Just as the glittering commercialism of this season can blind us to the mystery of Christmas, so the accelerated pace of life can make it difficult for us to patiently await the coming of the Lord at Christmas. In the gospel today, our attention is centred not only on the fact that Jesus is the Messiah but on what kind of Messiah he is. Who are you expecting this Christmas, and for what do you hope?
If, like me, you happen to be a fan of classic American literature you may have read the short story ‘The Gift of the Magi’, written by William Sidney Porter (writing under the pen name O. Henry); it’s a touching story about a young engaged couple who love one another so much that they wanted to express their love by giving each other the perfect Christmas gift; a gift that would complement the wonderful gifts each one already possessed. The man’s most prized possession was a gold pocket watch and he wanted a gold chain on which to display his most valued possession. The woman prized her beautiful long hair and she longed for a special comb to show off the beauty of her hair. Like most engaged couples neither of them had much money but each found a way of purchasing the gift to fulfil the desire and the longing of the other. When they opened their gifts on Christmas Day, they realised just how much they did love one another. The man had sold his watch in order to buy her a most beautiful comb, and she had cut off her hair and sold it to buy him the gold watch chain.
This story reminds us of the concept of sacrificial giving and we might ask ourselves today: what gift am I most excited about presenting to someone this Christmas? What did I have to give up, what did I have to sacrifice in order to be able to give this gift? What did it cost me? Also, what gift do I most wish to receive this Christmas? What am I expecting to receive? Some of you may have a long list, but in the readings for today’s Mass, the Church is encouraging us not to miss the real meaning of the celebration of Advent and Christmas. We may even need to remind ourselves that Christmas doesn’t begin until 25th December; and yet for so many people Christmas began in mid-October and will end abruptly, expensively, and probably with a hangover, on Christmas Day itself. When I lived in Oregon, several of my neighbours would have their Christmas trees dumped on their front lawns for the trash men to collect on Boxing Day.
The evangelist Saint Matthew knew that some people could not accept Jesus as the Messiah because Our Lord just didn’t meet everyone’s expectations about what the Messiah would be like. The common understanding among the Jews was that the Messiah would be a great warrior figure who would kick out the Romans who had invaded and occupied the Promised Land of Israel.
John the Baptist had scores of people coming to him to see if he was the Messiah. John sends them to Jesus to ask if He is the One they are expecting. John isn’t the Messiah but his question in the gospel today focuses on the difference between the kind of Messiah that was expected, and the kind of Messiah Our Lord turned out to be.
Our Lord’s answer focuses on his saving ministry. The blind, and those who can see, are invited to see by faith. The crippled are invited to rise from their mats and lean on him. Sinners are forgiven, and social outcasts are repeatedly invited back. Our Lord constantly appeals to the hearts of those whose ears are closed to the Good News. Our Lord’s own resurrection reminds us that death will not have the last word in our lives, and his raising of Lazarus demonstrated his power over the dead.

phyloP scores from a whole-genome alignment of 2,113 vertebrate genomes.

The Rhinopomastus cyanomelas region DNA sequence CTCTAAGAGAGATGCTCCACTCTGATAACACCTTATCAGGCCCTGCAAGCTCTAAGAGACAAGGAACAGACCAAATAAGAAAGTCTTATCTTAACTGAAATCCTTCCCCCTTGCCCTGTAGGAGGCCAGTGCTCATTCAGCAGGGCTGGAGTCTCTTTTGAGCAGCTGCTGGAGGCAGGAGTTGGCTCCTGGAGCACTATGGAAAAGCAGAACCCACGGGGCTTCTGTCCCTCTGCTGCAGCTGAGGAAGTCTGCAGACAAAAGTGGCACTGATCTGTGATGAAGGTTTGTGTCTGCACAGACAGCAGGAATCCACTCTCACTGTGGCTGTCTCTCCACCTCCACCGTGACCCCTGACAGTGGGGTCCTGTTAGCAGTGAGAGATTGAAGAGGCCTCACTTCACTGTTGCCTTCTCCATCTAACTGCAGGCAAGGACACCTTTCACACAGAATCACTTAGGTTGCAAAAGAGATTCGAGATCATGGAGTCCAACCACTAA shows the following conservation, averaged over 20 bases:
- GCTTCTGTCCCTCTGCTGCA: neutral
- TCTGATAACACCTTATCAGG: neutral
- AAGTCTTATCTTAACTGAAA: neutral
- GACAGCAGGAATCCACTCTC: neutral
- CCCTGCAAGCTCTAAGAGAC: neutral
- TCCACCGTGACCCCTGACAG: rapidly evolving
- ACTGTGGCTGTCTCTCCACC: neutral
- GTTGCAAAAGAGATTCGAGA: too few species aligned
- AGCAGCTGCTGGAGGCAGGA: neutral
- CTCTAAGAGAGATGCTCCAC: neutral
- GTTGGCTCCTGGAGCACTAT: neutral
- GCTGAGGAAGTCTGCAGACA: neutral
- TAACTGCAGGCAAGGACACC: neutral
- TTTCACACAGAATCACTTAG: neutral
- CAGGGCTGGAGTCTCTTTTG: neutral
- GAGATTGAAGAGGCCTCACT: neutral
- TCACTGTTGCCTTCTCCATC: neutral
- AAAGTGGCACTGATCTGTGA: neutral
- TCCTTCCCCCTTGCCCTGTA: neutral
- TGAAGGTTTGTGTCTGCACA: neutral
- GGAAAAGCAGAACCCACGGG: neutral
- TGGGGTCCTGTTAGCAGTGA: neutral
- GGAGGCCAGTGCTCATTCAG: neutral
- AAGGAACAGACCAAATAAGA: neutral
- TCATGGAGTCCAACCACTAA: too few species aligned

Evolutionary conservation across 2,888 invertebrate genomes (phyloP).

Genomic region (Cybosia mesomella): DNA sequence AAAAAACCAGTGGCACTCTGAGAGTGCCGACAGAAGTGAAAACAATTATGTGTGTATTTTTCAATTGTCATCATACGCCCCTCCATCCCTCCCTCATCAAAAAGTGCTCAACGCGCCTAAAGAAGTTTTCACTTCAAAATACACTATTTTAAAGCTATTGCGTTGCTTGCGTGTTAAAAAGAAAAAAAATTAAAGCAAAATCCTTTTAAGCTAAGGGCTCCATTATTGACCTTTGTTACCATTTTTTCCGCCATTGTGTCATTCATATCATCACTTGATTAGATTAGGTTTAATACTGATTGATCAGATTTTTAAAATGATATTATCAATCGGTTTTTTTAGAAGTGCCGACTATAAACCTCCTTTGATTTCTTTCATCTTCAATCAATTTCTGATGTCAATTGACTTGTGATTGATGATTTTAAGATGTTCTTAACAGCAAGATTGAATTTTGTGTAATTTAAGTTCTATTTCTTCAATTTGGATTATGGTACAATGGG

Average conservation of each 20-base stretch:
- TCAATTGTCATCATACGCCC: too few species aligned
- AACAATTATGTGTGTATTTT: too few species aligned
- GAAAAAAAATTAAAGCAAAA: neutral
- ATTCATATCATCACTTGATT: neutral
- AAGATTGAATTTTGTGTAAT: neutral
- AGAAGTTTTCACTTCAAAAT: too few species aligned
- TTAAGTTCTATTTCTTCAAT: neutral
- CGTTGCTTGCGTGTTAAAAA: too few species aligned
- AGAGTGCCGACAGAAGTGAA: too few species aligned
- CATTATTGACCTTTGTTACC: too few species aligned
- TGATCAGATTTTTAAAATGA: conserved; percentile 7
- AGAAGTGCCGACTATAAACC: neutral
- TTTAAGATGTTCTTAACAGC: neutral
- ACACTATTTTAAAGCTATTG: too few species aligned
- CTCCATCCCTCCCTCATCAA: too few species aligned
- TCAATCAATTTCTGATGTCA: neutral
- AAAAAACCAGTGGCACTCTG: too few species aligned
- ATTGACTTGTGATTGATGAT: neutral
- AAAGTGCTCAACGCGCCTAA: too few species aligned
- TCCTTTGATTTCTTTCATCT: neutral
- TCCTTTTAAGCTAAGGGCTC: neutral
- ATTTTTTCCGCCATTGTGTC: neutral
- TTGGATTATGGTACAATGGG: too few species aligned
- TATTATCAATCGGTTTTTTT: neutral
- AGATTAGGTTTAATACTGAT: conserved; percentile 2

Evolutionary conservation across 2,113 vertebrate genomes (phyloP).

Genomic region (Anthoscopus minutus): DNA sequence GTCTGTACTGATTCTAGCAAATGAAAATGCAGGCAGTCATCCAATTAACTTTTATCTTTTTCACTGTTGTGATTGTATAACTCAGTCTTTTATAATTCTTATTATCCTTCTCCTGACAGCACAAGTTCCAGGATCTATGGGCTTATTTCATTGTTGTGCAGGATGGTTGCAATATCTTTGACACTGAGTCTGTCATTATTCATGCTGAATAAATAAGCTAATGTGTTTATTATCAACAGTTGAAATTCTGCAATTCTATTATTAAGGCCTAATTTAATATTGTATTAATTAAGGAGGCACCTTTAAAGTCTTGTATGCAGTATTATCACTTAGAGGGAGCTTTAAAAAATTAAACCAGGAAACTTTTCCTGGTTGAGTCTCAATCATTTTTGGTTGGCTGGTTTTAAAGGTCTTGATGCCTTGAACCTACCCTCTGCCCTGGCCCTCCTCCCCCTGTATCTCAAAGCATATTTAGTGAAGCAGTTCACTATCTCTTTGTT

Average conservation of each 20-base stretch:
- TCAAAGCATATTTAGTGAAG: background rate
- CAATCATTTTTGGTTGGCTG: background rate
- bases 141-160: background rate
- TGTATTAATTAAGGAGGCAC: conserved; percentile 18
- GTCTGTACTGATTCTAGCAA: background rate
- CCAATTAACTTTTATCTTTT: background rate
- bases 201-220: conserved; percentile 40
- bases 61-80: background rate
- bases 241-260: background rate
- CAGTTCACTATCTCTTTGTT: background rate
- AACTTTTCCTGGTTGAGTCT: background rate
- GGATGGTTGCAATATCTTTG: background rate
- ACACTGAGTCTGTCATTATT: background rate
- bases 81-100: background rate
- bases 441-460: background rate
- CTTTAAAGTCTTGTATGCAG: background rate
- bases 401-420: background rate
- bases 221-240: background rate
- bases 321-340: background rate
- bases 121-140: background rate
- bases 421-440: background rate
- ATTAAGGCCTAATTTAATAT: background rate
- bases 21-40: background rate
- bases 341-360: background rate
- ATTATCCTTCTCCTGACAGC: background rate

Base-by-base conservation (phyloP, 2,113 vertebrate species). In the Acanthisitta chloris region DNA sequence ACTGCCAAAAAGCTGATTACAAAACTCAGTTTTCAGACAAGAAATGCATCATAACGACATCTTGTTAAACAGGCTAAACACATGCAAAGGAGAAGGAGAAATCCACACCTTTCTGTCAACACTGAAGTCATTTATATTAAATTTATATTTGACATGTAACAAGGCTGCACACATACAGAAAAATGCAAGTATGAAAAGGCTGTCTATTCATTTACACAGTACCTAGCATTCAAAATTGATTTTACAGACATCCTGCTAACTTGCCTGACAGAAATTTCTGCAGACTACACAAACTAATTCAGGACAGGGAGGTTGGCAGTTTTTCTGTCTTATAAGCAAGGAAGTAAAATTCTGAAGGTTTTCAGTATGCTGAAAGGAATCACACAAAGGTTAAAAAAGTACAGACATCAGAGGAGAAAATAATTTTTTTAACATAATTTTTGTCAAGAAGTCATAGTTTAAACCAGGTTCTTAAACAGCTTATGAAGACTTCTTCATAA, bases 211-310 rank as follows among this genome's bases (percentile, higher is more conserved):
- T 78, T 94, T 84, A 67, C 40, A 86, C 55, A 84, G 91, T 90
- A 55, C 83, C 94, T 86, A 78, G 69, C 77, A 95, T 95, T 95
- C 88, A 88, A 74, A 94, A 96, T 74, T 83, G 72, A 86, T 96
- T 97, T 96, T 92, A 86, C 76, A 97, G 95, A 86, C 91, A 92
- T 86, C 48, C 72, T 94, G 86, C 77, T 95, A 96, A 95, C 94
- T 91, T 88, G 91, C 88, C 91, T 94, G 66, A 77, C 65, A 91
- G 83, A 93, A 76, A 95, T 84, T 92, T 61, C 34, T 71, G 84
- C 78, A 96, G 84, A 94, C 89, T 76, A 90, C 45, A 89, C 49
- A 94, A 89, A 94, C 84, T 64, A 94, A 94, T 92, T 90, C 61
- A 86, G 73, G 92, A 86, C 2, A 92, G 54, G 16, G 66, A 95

Even today, the poor in spirit receive the risen Christ as Good News. Our Lord is not the politically correct Messiah, but he announces that we need not be alien or exiled from the Kingdom of God. And so, what do you expect for Christmas? Is Jesus the One you expect or are you looking for someone else?
In the second reading Saint James writes to those of us who have accepted Jesus as the Lord of our lives, but are now finding it difficult to wait for God’s word to be fulfilled in a world that expects instant results.
If you recall, at the end of the Sermon on the Mount, Our Lord warned his disciples that part of life in the Kingdom would involve being misunderstood, it would involve being mocked and persecuted, it would involve sharing Our Lord’s journey: the journey to Calvary, the Way of the Cross. It’s not easy to wait in joyful hope in the midst of a culture accustomed to instant gratification.
But Saint James motivates us to steady our hearts and to be patient. He reminds us that Our Lord and all the prophets who prepared his way are models for us in sharing the hardships of this world. Our Lord told us quite plainly that it wouldn’t be easy for us in the world, but he also told us to take courage because he has overcome the world, and we can do so too.
If we are going to make any progress in our lives, both spiritually and materially, we need to realise that spiritual renewal is needed if we are to truly celebrate the mystery of Christmas. Jesus is the one for whom the whole world is waiting. Jesus is the one for whom all hearts are longing. If Jesus is indeed the one you are expecting, if you have opened your heart to the mystery of Christmas, then Jesus wants you to witness to him as did the prophets and all the saints.